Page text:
Two thousand and twenty-two years ago, when Jesus of Nazareth was born, the Jewish people’s second Holy Temple was still standing in Jerusalem. The Great Pyramid at Giza (the largest structure on earth) was already 2,500 years old. The world’s greatest Library in Alexandria had not yet been destroyed by fire. In Rome, the mighty Colosseum had not yet been built.

Britain, however, was already known to the Roman world, and Mediterranean scholars had an idea that Scandinavia existed, but not its extent. The largest missing piece of their knowledge, besides the continents of North and South America, was China. In 2 A.D., a census of the Han dynasty showed that its people numbered around 5.75 million people. The Roman Empire, which contained approximately 45 million people at the time, seemed to have little idea that China even existed.

In this Roman world, the land between the Mediterranean and the Jordan River, modern-day Israel (the region where Jesus was born) barely rated. This area was not particularly rich or accomplished, but in the Roman view of the world, it was strategically situated, providing an overland passage to Egypt. At the time of Jesus’s birth, ancient Palestine was, spiritually speaking, a terribly dark place, a militarily occupied province of the Roman Empire under the ultimate rule of the brutal, godless dictator Emperor Caesar Augustus — who (ironically) believed himself to be divine. It was in the tiny (and from a Roman perspective, immensely insignificant) town of Bethlehem that the Birth of Christ, “the light of the world” (John 8:12), the incarnate Word, occurred — an event so radically new that it, in fact, changed forever the course of human history. Thus, we hear the angelic host proclaim (as recorded in Luke’s Gospel) the familiar words: “For unto you is born this day in the city of David a Savior, who is Christ the Lord” (Luke 2:11).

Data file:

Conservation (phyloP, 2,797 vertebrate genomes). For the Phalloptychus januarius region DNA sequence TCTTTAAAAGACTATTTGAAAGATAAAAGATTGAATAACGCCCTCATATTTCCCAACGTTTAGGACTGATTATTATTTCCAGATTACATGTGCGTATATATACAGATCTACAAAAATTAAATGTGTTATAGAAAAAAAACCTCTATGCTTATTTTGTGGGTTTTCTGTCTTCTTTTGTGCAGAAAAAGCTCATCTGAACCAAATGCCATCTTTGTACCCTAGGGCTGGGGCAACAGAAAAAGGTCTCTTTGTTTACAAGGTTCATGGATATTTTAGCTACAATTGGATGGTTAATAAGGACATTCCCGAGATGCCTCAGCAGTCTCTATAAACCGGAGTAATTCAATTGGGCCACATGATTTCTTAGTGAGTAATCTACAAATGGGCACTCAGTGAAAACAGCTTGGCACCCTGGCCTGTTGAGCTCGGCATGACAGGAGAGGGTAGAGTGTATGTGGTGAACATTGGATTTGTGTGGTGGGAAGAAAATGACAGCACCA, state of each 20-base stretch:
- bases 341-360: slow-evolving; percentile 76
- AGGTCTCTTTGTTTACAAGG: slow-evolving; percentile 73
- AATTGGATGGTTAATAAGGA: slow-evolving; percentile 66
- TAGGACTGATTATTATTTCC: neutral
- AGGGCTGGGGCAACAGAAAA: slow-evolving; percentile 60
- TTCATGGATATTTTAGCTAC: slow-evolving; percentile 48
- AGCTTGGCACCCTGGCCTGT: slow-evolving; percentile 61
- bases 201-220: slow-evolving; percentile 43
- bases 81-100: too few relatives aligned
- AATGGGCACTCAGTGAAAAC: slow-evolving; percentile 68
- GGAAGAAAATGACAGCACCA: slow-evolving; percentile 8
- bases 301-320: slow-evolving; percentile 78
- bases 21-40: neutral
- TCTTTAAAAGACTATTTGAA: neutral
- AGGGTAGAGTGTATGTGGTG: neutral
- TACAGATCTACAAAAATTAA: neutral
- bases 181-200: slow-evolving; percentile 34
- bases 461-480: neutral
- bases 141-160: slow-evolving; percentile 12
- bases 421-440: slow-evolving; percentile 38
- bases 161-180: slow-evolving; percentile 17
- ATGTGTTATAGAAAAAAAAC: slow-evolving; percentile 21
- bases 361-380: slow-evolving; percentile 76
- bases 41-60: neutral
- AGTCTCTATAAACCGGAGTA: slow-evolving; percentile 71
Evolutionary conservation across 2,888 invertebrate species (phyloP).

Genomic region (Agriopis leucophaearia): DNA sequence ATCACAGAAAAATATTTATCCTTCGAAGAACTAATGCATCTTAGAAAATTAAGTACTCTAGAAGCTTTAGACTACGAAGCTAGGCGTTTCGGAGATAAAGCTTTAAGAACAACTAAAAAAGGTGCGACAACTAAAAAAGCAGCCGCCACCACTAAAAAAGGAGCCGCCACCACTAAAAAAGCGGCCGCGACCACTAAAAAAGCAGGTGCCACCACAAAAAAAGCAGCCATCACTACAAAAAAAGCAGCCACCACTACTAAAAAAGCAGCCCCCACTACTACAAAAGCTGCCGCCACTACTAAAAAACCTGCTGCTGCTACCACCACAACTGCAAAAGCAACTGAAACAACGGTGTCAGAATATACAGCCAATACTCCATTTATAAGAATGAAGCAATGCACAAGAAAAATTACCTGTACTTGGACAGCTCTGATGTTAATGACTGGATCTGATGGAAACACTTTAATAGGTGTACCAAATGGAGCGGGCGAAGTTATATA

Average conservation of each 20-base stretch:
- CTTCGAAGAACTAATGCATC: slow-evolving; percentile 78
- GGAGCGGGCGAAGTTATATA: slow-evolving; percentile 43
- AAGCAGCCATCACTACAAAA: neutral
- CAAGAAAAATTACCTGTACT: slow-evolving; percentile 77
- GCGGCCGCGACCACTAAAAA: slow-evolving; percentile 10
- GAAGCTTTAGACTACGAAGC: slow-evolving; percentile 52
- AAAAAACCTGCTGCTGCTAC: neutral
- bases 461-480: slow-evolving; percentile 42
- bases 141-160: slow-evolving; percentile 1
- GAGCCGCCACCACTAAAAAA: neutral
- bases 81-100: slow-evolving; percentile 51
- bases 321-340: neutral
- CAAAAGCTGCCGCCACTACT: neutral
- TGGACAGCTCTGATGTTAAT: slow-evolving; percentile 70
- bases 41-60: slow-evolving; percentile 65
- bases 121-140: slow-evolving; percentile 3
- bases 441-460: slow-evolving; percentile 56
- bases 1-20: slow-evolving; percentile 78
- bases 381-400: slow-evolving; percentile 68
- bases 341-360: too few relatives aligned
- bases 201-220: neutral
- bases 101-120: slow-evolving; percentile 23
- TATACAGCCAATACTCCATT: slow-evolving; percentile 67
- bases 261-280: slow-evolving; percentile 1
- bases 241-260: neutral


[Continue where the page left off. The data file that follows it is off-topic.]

Therefore, as it did at the time of his birth, for us, the Incarnation – the Nativity of Our Lord Jesus Christ – shall for all all-time illuminate the darkness that inevitably surrounds our world and our hearts with its light — and bring hope and joy to the faithful Christian soul. 

Where does this light come from? From that timeless scene in Bethlehem where the shepherds found “Mary and Joseph, and the baby lying in the manger” (Luke 2:16). Before this Holy Family, another deeper question arises: Why can this small weak newborn child bring a renewal (an existential change) so radical into the world that it was able to change the course of history? Why? Because, as the angel Gabriel announced, he who was born of the ever-blessed Virgin Mary “will be called holy – the Son of God” (Luke 1:35). At this phrase we are spiritually and physically as Christians forever called to kneel, because the veil that hid God has been, so to say, opened and his unfathomable and inaccessible mystery touches us. God humbled himself to become Emmanuel, “God with us” (Matthew 1:23): “He [who] will save his people from their sins” (Matthew 1:21).

When the Virgin Mary said “yes” at the Annunciation to the angel Gabriel’s invitation to be the Theotokos – the Mother of God (Luke 1:38) – the LORD received a dwelling place in this world. What the universe could not contain came to dwell in the womb of a teenage Jewish virgin. This is an announcement that resounds ever new with every passing minute, hour, day, week, month, decade, and century, and which carries with it hope and joy to our hearts; because each time it gives us the certainty that, even if we feel weak, poor, incapable of facing difficulties and the evil of the world, the power of God is always acting and works wonders in our weakness. His grace is our strength.

The Rev. Mark R. Galloway
The Rev. Mark R. Galloway

The Rev. Mark R. Galloway (BA, ThM, MA, STM) (Bishop-retired) is an Elder at Holy Communion Anglican Church. He voluntarily serves in his capacity as Bishop (episkopos), assisting the Rector in pastoral ministry. Mark is a loving husband, father of four grown children and grandfather to three grandchildren, and is an avid long-distance runner.